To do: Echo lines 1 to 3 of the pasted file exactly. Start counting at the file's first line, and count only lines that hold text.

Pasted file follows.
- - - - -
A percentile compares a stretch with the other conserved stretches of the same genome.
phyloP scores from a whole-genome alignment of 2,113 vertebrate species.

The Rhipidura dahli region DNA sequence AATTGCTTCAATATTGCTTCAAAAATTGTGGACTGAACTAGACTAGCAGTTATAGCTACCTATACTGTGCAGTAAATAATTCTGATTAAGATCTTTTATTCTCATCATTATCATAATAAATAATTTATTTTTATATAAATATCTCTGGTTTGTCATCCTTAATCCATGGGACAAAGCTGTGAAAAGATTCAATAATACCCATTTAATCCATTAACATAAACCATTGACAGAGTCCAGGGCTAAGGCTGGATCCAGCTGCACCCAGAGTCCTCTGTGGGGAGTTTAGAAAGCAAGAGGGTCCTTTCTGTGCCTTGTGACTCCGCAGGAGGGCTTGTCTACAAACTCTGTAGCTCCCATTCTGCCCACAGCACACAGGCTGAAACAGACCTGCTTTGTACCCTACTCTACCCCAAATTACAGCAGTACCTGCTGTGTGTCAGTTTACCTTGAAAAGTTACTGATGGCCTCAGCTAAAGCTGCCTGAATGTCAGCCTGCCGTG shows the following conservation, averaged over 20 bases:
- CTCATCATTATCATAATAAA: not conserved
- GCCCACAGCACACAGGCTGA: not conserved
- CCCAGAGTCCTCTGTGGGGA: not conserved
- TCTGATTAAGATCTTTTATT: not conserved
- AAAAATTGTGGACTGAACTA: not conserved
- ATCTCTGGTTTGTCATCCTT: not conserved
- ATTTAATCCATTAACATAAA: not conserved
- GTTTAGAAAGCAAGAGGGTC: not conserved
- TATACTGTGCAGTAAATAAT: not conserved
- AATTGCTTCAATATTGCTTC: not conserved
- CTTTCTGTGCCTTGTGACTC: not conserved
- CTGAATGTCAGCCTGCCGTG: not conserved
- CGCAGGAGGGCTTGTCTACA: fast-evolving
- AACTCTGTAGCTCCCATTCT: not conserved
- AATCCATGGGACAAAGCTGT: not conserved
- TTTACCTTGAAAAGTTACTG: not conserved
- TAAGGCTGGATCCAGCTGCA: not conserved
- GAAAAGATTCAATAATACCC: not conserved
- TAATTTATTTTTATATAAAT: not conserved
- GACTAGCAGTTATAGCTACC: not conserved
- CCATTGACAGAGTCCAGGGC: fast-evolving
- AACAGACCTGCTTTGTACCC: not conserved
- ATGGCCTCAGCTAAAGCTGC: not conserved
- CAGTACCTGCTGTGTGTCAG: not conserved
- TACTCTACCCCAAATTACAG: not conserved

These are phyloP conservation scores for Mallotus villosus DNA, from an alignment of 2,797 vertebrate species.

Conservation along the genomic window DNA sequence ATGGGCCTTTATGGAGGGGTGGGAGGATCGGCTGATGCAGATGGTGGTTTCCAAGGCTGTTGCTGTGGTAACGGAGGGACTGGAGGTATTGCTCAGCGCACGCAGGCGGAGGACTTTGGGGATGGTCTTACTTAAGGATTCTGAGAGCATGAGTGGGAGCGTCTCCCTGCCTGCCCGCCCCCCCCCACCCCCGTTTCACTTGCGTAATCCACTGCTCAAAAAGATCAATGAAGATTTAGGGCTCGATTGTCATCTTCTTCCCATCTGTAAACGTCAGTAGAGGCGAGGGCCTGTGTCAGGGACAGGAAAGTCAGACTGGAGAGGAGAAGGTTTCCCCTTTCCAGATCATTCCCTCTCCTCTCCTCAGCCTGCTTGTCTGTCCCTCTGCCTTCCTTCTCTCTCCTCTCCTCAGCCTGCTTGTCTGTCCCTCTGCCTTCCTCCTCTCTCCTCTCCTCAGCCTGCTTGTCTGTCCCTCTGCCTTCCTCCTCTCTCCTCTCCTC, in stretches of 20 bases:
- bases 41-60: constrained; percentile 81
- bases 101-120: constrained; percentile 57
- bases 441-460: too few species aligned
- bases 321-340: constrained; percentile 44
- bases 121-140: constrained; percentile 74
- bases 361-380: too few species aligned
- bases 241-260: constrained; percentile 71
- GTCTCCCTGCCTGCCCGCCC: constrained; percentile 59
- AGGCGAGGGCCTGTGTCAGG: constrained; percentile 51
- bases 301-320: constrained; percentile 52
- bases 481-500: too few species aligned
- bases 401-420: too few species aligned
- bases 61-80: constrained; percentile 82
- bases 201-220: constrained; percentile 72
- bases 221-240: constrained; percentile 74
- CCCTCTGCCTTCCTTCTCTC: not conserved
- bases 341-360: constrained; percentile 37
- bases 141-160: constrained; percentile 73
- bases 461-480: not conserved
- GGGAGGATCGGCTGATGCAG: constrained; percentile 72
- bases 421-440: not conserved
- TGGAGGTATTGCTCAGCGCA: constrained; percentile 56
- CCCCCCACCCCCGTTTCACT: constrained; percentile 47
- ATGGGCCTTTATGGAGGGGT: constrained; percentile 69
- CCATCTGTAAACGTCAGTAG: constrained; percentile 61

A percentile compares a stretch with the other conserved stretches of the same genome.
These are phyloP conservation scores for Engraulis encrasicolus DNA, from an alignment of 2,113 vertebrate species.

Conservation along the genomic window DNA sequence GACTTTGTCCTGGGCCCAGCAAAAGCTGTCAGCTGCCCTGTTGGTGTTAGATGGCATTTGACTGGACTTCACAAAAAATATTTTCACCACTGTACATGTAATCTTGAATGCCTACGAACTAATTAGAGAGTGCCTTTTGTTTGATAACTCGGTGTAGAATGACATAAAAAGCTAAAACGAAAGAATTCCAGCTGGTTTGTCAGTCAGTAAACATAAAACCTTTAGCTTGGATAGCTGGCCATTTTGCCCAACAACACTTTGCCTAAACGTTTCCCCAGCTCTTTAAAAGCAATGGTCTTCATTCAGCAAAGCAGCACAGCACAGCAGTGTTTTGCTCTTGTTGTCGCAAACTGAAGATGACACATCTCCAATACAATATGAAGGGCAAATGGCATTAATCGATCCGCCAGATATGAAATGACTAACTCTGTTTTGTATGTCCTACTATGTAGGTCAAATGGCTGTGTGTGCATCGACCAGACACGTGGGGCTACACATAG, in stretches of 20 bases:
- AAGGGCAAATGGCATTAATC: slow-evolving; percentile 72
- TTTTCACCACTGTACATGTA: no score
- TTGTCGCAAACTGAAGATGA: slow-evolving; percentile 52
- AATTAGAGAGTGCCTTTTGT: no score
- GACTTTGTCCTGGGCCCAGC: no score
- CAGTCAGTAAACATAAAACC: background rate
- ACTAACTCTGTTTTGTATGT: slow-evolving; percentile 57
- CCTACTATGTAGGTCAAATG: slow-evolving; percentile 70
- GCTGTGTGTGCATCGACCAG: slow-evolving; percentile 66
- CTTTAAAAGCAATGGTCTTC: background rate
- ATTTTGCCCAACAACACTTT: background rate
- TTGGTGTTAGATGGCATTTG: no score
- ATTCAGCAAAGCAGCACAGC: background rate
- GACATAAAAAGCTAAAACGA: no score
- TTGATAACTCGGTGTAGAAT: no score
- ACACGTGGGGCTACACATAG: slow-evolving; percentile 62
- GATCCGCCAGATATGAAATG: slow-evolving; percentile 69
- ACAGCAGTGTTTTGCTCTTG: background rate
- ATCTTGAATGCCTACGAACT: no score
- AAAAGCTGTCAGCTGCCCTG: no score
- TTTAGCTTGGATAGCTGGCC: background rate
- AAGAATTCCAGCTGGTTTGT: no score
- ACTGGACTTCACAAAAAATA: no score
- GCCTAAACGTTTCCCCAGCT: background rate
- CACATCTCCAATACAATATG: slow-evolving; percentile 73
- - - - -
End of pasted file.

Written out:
A percentile compares a stretch with the other conserved stretches of the same genome.
phyloP scores from a whole-genome alignment of 2,113 vertebrate species.

The Rhipidura dahli region DNA sequence AATTGCTTCAATATTGCTTCAAAAATTGTGGACTGAACTAGACTAGCAGTTATAGCTACCTATACTGTGCAGTAAATAATTCTGATTAAGATCTTTTATTCTCATCATTATCATAATAAATAATTTATTTTTATATAAATATCTCTGGTTTGTCATCCTTAATCCATGGGACAAAGCTGTGAAAAGATTCAATAATACCCATTTAATCCATTAACATAAACCATTGACAGAGTCCAGGGCTAAGGCTGGATCCAGCTGCACCCAGAGTCCTCTGTGGGGAGTTTAGAAAGCAAGAGGGTCCTTTCTGTGCCTTGTGACTCCGCAGGAGGGCTTGTCTACAAACTCTGTAGCTCCCATTCTGCCCACAGCACACAGGCTGAAACAGACCTGCTTTGTACCCTACTCTACCCCAAATTACAGCAGTACCTGCTGTGTGTCAGTTTACCTTGAAAAGTTACTGATGGCCTCAGCTAAAGCTGCCTGAATGTCAGCCTGCCGTG shows the following conservation, averaged over 20 bases: